A PAINTING of the Virgin Mary cradling an enormous penis in place of Jesus Christ has sparked outrage in Australia.
Griffith University in Brisbane has said it will not remove the image of Mary manhandling the massive member despite an outcry from church groups.
The work, titled Holy Family by Aussie artist Juan Davila, is a pastiche of Michelangelo’s famous sculpture, The Pieta, which sits in the Vatican.
It is currently on display at the university Art Gallery in Brisbane as part of an exhibition called The Abyss.
Davila does not talk about his work, his agent Kalli Rolfe said, but he “often tackles complex subjects”, according to 9News.
She added: “To try to remove a work from an exhibition is the tactics of a dictatorship rather than a democracy.
“Juan Davila is one of Australia’s most revered and prominent artists
“This work challenges the hypocrisy of the church.”
The Australian Christian Lobby has called for the artwork to be removed telling The Courier Mail: “As a publicly funded institution, Griffith has a moral obligation to the community they serve.
“No one denies that we all have different views of what is acceptable or not in art.
“It can be explicit and challenging, but an image such as this, which humiliates and defiles one of the most famous women in history, does not belong in a public university.”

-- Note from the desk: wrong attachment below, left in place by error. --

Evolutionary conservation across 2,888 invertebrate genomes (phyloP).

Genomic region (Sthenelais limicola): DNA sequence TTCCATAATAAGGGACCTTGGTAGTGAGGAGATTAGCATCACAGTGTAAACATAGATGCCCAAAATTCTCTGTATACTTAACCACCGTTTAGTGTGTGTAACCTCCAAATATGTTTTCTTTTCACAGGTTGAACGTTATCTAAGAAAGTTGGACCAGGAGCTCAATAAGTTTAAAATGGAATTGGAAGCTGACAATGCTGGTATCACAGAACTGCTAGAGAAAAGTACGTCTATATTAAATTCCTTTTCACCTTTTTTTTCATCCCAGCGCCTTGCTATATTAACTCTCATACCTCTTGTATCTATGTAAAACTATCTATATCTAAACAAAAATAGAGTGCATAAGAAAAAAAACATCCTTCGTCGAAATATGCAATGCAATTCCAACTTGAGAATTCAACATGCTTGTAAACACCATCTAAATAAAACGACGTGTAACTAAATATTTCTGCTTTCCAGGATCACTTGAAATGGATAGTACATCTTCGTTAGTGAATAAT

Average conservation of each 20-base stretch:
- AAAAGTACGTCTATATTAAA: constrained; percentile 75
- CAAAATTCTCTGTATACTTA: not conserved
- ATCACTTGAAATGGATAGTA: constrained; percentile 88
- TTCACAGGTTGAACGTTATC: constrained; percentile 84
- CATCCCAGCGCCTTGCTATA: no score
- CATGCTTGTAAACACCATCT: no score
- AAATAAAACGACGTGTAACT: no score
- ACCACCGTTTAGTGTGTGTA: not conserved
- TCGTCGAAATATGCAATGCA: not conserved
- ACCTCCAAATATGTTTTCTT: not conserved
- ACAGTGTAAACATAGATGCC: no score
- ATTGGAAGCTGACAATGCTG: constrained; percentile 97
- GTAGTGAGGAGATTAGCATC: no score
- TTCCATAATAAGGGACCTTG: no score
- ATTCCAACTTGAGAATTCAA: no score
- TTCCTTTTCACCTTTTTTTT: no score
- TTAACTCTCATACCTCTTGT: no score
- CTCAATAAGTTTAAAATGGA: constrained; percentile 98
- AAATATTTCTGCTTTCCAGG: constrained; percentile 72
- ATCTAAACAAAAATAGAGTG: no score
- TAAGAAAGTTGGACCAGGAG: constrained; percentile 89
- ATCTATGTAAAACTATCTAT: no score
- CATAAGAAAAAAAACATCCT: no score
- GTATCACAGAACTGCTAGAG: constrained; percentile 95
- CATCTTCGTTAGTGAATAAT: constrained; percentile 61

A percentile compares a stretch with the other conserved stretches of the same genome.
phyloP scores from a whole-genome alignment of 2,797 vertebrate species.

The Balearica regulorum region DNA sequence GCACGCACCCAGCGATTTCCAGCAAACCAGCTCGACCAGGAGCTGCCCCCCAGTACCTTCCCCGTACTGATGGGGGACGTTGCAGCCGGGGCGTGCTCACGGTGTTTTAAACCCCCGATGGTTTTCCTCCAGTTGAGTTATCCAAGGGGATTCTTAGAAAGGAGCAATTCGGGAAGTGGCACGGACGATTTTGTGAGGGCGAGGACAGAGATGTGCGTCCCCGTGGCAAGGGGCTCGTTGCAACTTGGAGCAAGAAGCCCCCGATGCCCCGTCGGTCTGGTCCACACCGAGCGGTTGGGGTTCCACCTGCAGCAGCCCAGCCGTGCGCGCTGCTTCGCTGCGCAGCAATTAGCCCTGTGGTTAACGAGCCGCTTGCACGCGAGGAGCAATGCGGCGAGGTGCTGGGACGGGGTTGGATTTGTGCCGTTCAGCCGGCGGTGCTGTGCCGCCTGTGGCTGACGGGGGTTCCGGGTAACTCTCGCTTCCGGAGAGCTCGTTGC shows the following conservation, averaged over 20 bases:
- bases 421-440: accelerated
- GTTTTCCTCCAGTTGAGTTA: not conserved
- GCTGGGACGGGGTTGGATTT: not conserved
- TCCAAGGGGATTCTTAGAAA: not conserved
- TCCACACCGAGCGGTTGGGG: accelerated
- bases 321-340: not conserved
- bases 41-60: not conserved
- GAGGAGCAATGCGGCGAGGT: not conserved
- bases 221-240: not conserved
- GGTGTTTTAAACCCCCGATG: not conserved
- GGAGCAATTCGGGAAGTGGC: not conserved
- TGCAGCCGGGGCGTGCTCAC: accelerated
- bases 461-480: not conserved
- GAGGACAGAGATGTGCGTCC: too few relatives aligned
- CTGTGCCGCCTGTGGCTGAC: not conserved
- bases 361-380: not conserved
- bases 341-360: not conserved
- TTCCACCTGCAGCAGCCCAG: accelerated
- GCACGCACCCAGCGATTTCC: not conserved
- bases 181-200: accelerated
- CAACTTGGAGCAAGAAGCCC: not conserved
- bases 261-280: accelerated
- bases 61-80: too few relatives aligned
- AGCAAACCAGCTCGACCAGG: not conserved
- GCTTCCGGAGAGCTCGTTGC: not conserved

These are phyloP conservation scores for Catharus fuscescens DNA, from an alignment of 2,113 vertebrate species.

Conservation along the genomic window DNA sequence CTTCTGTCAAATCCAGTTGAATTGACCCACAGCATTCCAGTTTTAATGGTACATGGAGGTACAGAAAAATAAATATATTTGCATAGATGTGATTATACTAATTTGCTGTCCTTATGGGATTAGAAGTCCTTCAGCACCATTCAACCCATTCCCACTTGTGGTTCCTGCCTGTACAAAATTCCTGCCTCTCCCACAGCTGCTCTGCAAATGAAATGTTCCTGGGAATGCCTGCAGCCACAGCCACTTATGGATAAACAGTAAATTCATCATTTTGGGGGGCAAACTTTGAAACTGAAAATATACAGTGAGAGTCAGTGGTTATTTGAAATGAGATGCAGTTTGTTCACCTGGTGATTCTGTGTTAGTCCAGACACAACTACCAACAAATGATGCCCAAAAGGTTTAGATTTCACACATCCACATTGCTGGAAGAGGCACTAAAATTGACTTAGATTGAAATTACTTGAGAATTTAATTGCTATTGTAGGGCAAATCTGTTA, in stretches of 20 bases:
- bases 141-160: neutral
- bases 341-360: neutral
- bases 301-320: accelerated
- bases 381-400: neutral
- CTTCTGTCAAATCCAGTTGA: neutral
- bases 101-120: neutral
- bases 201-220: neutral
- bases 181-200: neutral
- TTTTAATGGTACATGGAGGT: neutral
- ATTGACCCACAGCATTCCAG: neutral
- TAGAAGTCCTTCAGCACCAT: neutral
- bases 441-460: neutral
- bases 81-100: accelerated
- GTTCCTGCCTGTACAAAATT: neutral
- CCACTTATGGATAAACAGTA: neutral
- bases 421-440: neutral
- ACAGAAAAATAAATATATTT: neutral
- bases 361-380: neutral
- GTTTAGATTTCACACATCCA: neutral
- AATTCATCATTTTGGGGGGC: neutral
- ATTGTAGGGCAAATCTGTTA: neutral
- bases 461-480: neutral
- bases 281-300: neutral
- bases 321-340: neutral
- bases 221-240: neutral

The painting is owned by a couple from Brisbane who loaned it to the gallery for the exhibition.
Griffith University’s Pro Vice Chancellor Scott Harrison defended displaying the explicit artwork on the basis of freedom of artistic expression.
He said in a statement: “Art exhibited at the Museum can at times be, confronting and challenging, but always thought-provoking.
“Upon entry to the exhibition there are clear signs stating that the exhibition contains graphic content with nudity and depictions of violence.
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“Museum staff are available at all times to provide clarity and context to the exhibition’s artwork, including the 1985 artwork Holy Family by Juan Davila.”
One of the roles of the museum is to feature work that stimulates critical debate, Professor Harrison said.
Davila’s artwork has been displayed at New York’s Museum of Metropolitan Art, Sydney’s Museum of Contemporary Art and the National Gallery of Victoria.
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